To ensure these social equity investment targets are met and have the desired impact, Employment and Social Development Canada will work with the fund managers and the wider social finance ecosystem to establish a system that will define meaningful impact thresholds.


Impact measurement and management will ensure that social finance investments generate social and/or environmental impacts alongside financial returns. The Social Finance Fund aims to support and strengthen impact measurement and management practices within the social finance ecosystem.

Fund managers will work with social finance intermediaries and social purpose organizations to define the impact goals of their investments, to use evidence and impact data in investment decisions and to manage the impact performance of investments.

A framework will be established to develop a core data standard to align data collection and sharing between social purpose organizations and social finance investors, while establishing a flexible reporting framework and limiting reporting burdens. The framework will integrate key social equity considerations, including the collection of disaggregated data, to meaningfully assess the needs of equity-deserving groups and capture progress made in removing barriers to access to capital. To develop the core data standard, key stakeholders, experts and software providers will be engaged to establish the framework.

Accessing Funding

Social Finance Fund investments are made to generate social and/or environmental impacts alongside financial returns. Boann Social Impact, CAP Finance, and Realize Capital Partners are the fund managers who will manage the Social Finance Fund. The fund managers will adopt an impact screen for their investment selection process to ensure all investments meet minimum criteria for social finance investments and strive toward high impact.

Social finance intermediaries interested in accessing funds will deal directly with the selected fund managers. In most cases, social purpose organizations will apply for funding directly through a social finance intermediaries.

Figure: The Social Finance Fund model

Each fund manager will establish robust operational infrastructure and decision-making mechanisms to ensure social equity considerations are at the core of the investment strategies. Their respective funding models will provide a variety of opportunities to reach and support diverse social finance intermediaries and social purpose organizations, including those led by and/or serving equity-deserving groups.

Fund managers will also receive non-repayable contributions to undertake ecosystem-building activities that support the development of the social finance ecosystem in Canada and contribute to the resiliency of the ecosystem infrastructure. This includes blended finance initiatives, supporting emerging social finance intermediaries and filling in ecosystem gaps, particularly for equity-deserving groups.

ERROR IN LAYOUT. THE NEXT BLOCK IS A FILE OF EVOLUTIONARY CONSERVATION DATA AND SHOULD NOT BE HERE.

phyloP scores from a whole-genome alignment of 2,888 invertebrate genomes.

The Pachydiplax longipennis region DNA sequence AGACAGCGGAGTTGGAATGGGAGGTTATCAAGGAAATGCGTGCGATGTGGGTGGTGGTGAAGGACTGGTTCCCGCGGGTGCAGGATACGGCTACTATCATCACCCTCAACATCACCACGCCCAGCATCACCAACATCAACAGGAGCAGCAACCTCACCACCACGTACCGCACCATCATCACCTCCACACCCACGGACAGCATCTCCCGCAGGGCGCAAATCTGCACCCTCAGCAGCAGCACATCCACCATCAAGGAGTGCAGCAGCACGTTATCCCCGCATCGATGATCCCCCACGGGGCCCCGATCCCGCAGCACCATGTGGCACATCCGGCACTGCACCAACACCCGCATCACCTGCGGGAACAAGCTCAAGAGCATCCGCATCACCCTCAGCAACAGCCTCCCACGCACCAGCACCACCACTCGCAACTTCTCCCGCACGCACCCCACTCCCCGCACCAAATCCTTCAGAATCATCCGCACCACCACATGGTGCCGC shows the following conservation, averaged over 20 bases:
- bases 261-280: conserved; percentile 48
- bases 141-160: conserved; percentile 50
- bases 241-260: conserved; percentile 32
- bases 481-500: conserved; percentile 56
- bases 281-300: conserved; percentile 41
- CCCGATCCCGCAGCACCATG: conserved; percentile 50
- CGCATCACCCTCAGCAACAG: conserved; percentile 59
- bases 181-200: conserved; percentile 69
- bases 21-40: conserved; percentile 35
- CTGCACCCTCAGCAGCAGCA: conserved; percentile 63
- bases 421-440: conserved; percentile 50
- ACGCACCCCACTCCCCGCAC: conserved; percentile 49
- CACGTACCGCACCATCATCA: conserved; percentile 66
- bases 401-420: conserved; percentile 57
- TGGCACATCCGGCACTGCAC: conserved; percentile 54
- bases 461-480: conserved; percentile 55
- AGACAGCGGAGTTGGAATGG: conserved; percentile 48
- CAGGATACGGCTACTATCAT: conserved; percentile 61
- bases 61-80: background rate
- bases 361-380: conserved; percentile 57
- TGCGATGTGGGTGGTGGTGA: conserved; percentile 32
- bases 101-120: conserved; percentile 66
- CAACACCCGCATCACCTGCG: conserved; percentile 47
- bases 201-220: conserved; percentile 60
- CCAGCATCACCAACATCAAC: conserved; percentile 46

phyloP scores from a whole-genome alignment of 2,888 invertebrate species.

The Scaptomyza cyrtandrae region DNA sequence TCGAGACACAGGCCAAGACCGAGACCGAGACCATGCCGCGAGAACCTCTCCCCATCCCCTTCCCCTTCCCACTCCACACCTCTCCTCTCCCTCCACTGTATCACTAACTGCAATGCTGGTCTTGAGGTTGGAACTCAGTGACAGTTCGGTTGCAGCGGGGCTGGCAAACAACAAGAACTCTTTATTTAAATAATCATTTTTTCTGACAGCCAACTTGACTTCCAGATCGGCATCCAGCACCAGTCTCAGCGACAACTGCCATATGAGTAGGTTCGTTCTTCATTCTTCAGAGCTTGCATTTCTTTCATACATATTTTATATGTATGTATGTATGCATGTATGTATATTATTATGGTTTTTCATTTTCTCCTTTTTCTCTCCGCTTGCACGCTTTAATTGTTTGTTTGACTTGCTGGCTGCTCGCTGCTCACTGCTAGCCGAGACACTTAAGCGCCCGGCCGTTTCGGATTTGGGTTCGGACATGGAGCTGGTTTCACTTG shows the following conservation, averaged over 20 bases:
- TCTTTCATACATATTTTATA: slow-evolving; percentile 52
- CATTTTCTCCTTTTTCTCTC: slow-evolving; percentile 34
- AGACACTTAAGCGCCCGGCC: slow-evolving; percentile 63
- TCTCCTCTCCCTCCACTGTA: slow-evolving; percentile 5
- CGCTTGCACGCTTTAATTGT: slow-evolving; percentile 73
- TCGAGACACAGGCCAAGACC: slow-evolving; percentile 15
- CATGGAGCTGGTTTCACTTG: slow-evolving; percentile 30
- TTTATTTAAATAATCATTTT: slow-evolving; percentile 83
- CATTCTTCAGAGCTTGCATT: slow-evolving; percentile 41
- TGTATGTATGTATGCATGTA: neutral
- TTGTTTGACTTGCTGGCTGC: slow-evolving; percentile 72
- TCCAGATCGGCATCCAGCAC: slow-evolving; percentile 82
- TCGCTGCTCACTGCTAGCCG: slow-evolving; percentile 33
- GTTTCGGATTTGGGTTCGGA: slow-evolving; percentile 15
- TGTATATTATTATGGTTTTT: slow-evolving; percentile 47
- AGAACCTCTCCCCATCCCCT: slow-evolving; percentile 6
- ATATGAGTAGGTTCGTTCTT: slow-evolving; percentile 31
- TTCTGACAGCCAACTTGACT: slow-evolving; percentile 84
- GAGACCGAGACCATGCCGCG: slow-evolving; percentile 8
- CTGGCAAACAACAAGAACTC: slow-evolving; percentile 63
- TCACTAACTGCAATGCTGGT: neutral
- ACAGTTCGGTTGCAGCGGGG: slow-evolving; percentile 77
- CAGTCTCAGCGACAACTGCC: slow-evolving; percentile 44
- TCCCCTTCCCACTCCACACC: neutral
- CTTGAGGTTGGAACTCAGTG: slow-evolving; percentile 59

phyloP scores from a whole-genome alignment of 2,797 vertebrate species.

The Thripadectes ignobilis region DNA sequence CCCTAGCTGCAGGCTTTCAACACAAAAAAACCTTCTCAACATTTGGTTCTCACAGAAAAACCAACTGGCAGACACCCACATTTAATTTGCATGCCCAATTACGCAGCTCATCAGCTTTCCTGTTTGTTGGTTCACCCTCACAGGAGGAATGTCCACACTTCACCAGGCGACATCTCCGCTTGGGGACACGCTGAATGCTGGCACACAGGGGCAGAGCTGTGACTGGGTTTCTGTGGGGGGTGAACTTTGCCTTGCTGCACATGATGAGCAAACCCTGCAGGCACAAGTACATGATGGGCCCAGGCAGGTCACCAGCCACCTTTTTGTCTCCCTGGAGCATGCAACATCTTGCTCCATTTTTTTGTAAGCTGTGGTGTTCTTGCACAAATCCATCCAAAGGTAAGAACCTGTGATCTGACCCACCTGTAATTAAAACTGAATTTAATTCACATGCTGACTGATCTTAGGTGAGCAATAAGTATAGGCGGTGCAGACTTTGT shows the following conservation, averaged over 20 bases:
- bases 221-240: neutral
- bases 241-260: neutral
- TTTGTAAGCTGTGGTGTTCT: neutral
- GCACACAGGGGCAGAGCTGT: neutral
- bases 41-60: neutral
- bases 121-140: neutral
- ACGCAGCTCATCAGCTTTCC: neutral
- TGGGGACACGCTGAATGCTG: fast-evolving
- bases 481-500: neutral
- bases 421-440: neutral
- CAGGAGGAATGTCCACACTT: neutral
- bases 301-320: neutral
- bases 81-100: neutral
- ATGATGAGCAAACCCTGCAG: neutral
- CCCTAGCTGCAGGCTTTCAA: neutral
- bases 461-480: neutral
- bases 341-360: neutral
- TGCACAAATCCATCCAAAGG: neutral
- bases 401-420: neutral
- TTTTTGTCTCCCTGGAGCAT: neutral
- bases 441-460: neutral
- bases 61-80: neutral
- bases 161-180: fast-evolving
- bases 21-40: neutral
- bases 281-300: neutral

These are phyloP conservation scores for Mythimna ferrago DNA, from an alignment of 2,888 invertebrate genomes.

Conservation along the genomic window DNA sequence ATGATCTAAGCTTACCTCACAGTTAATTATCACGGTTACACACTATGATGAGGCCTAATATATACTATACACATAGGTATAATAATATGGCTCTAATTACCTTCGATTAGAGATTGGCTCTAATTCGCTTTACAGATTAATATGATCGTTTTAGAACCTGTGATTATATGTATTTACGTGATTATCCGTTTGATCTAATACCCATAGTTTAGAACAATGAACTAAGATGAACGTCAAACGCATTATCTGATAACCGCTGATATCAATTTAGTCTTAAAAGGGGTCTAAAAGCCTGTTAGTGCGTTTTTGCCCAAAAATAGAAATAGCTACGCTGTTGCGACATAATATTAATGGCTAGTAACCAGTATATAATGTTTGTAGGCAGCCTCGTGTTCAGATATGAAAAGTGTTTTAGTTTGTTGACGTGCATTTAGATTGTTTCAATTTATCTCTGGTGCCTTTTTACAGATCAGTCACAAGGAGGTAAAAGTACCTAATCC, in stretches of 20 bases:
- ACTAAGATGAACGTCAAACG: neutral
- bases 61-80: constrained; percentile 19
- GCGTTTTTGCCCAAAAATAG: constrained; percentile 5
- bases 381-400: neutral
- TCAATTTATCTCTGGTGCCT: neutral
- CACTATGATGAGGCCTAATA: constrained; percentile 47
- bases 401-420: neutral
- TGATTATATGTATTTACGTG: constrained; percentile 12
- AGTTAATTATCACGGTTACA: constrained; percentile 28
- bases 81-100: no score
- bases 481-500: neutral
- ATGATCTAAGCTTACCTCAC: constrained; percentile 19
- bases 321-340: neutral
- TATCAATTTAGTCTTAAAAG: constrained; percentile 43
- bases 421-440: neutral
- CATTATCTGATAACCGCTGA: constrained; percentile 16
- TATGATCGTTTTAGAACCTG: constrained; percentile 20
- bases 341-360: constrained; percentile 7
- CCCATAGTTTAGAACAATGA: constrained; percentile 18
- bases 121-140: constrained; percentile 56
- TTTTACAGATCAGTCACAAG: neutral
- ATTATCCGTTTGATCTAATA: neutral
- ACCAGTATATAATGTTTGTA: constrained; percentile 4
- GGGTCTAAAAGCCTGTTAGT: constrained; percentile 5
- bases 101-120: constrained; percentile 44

To support cohesion across the social finance ecosystem, the fund managers are developing a Social Finance Fund portal to connect social purpose organizations, social finance investors, and investors. The portal will be rolled out over the course of 2023-2024 and serve to bring greater visibility and quality to information about social finance opportunities in Canada.

ESDC will not make direct investments in social purpose organizations or social finance intermediaries through the Social Finance Fund.


The Social Finance Fund is a repayable program. Final repayment of funds to the Government of Canada are expected within 16 years following the program launch. The Social Finance Fund is a $755M program to be deployed over the next 10 years. Fund managers are eligible to receive both conditionally repayable contributions and non-repayable contributions.

  • Conditionally repayable contributions: Used for investment activities, to invest in social finance intermediaries and in rare cases, directly into social purpose organizations.
  • Non-repayable contributions: Up to 10% of total funding request to cover expenses such as administrative costs, blended-finance and ecosystem-building activities.

In recognition of economic reconciliation as an important step toward Indigenous reconciliation, $50 million of the $755 million Social Finance Fund was allocated to the Indigenous Growth Fund, which is an Indigenous-led and self-determined fund managed and distributed by the National Aboriginal Capital Corporation Association. The remaining $705 million of the Social Finance Fund will be deployed by the fund managers into the social finance ecosystem.

The Social Finance Fund has access to $400 million from the available $705 million, over a period of 5 fiscal years (2023 to 2027). ESDC must return to the Treasury Board of Canada for approval to access the remaining funding allocated to the program ($305M).

2023 2024 2025 2026 2027 Total


Accelerated deployment of $220 million to support post-COVID-19 recovery


Accelerated deployment of $220 million to support post-COVID-19 recovery

$60,000,000 $60,000,000 $60,000,000 $400,000,000